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Selling Ice to Eskimos, and Rice to a Balinese Restaurant

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Selling Ice to Eskimos, and Rice to a Balinese Restaurant

Is this the most ingenious marketing campaign ever?

I’m sure you’ve heard the saying “He could sell ice to an Eskimo”.  Well, I think I’ve found the equivalent – selling rice to a Balinese restaurant.  Or alternatively, I’ve discovered the most ingenious marketing campaign ever devised.

I have just been in Bali for four days at an intensive workshop, honing my speaking skills. I was with my amazing business mentor and Mayor of Smallville – Mr Andrew Griffiths – and a group of incredible people (including an Olympic athlete) who, like me, were there to learn new skills.

So we could all get to know each other before the hard work began, we trooped off to a typical Balinese warung (food stall) on the beach for our first evening together.

I’m not sure about you, but when I come to Bali, I expect to eat rice. Sate and rice, Nasi Goreng, Nasi Ayam. The centre of the island of Bali is dominated by rice growing.

In fact, there is so much rice in Bali that they have multiple words to describe it:

PADI – rice on the stalk/stem in the field

GABAH – unhusked rice grains

BERAS – uncooked rice that is bought at markets

NASI- cooked rice

Imagine our reaction when we arrived at the restaurant, only to be told that there was no rice.

We all thought we were hearing things. No rice in a Balinese warung? Seriously?  There are times when you think the world has gone mad, and this was one of them.

Courteously (as only the Balinese know how), we were offered either fries or baked potato as an alternative. Of course, we went with the flow, but fish curry and fries just doesn’t have the same authentic Balinese feeling.

As any business person worth their salt should do, our thoughts turned to what could have caused this calamity, this upheaval in the fabric of the universe. Bear in mind that being “out of rice” in Sanur is not like being “out of rice” in, say, Longreach.

Shops in Sanur are open at all sorts of odd hours, so the concept of having someone run down the road for a packet of rice is not beyond the realms of possibility.  In fact, that would be the obvious choice.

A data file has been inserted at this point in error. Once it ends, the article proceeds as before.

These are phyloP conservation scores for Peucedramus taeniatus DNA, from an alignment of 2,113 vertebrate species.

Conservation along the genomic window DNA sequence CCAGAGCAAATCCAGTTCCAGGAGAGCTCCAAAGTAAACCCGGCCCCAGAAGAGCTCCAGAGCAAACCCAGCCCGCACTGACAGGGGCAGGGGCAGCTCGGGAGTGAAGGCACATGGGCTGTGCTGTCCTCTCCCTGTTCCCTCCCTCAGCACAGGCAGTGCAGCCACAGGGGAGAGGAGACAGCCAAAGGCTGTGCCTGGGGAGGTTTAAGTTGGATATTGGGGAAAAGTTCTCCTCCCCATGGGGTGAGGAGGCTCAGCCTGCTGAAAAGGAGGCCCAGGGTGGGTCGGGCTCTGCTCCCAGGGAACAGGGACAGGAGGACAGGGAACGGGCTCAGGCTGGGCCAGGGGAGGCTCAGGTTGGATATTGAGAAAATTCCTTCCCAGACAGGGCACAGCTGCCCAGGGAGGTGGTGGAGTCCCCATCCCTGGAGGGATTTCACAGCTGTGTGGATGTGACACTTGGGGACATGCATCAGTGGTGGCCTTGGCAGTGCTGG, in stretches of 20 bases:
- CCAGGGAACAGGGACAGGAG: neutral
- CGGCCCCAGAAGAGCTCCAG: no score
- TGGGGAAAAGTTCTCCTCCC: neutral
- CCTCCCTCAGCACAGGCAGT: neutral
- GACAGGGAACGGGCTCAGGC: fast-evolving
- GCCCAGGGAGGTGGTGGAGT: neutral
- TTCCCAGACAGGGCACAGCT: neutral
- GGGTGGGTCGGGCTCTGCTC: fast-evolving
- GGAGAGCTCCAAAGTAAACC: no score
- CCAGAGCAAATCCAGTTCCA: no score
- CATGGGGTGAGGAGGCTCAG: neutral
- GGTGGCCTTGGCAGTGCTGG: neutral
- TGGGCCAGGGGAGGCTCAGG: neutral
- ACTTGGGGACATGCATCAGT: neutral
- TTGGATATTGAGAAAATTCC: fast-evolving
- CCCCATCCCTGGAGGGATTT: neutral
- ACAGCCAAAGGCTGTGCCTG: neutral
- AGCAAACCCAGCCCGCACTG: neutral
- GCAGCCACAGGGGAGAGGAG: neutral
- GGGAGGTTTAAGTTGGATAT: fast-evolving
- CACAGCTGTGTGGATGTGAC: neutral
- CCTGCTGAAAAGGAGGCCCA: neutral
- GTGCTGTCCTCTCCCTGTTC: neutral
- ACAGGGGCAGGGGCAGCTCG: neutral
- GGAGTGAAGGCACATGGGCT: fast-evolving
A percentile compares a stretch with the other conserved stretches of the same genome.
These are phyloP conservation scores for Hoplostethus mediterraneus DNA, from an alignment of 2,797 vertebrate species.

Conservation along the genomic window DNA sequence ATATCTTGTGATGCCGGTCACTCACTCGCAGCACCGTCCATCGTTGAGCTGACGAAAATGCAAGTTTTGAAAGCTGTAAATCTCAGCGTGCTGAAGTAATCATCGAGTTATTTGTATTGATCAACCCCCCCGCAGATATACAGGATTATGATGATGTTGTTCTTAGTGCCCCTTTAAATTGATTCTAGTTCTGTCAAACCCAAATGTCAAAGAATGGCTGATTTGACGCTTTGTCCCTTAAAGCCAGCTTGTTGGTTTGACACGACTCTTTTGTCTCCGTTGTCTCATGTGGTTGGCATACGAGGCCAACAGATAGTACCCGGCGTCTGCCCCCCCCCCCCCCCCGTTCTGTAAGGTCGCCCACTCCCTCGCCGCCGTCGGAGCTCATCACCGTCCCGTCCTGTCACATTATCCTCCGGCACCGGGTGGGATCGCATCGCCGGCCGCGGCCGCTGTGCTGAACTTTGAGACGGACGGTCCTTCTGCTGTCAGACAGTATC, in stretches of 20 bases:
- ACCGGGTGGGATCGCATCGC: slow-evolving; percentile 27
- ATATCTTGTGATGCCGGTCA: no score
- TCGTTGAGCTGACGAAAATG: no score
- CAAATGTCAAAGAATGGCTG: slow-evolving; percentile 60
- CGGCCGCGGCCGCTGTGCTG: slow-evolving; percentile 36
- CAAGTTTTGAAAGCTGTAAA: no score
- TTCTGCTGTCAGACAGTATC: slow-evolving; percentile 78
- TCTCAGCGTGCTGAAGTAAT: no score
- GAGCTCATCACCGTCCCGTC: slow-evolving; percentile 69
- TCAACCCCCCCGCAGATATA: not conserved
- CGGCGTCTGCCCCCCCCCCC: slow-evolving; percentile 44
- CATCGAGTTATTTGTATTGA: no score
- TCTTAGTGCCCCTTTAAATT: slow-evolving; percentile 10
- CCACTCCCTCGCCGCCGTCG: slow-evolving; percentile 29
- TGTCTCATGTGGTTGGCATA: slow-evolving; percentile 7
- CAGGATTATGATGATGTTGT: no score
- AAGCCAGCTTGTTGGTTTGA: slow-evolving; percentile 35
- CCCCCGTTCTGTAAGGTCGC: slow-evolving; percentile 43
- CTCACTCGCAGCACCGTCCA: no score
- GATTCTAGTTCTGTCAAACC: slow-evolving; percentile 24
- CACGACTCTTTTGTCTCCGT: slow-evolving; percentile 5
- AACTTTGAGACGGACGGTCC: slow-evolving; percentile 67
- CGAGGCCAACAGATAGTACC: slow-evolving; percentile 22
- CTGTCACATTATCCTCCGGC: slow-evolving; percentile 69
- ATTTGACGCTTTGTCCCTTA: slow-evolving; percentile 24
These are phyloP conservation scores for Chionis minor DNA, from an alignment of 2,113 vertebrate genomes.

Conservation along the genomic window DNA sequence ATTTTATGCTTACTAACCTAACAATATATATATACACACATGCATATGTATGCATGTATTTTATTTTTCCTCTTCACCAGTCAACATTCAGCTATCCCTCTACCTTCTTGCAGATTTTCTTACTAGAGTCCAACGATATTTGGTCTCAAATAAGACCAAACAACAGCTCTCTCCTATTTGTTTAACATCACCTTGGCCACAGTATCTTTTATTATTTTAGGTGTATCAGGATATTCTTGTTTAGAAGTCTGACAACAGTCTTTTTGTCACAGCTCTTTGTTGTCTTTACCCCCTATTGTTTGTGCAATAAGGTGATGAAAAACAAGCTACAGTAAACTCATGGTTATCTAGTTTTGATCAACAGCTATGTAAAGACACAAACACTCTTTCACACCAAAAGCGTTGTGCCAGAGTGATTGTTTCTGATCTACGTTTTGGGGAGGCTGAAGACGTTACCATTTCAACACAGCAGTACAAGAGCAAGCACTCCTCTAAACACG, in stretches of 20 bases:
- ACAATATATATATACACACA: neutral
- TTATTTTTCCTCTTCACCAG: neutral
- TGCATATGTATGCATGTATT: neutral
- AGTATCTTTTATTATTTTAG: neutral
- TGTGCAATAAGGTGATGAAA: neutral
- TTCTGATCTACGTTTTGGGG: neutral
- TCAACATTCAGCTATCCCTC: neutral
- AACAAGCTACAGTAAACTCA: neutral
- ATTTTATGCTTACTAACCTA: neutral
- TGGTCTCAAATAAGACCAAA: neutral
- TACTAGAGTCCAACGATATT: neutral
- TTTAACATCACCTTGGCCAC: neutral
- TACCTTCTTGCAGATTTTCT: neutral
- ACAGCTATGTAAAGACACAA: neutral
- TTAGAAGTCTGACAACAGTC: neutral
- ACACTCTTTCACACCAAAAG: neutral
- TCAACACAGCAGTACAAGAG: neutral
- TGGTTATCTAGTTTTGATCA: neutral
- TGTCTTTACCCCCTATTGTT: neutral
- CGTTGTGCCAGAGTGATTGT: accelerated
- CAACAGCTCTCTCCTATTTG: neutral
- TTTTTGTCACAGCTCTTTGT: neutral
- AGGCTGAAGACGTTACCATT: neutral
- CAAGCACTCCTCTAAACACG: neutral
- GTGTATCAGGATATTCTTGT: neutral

We came up with a couple of possible explanations:

  • The restaurant really did run out of rice, but there was no-one with sufficient time or motivation to make the journey to a nearby shop to replenish the supply.
  • The person in charge of purchasing had managed to get an amazing deal on potatoes and stocked up big time. In order to get through the inventory, the ruse of “running out of rice” was born, forcing all the patrons to eat chips or baked potato.
  • Aliens had invaded that particular warung and abducted all the rice just prior to opening time.  This theory was discounted on the grounds of implausibility.

After much discussion and laughter, we did manage to draw some valuable business lessons from our strange but hilarious experience.

1. Hiring the right team.

If you are recruiting, look for the appropriate work ethic. If your staff are going to be too lazy to walk down the road to fix an urgent problem, you don’t want them.

2. If you are putting a marketing spin on a retail strategy, at least be believable.

Saying that you’ve run out of rice in a Balinese restaurant is not something that your customers are going to accept without question.

3. The element of surprise can really work as a marketing tool.

Here I am recounting our experience on a blog site that receives more than 10,000 visits per month. Warung Nelayan Sanur may have planned this all along.  You just never know.

Perhaps “running out of rice” really was an ingenious marketing campaign.

Surprise your Australian tourist customers, make them laugh and talk about you.

One of them may write a blog post and tell the world about your little warung tucked away on the beach in Sanur, Bali, and everyone will want to visit the only restaurant in Bali that ran out of rice. Stranger things have happened

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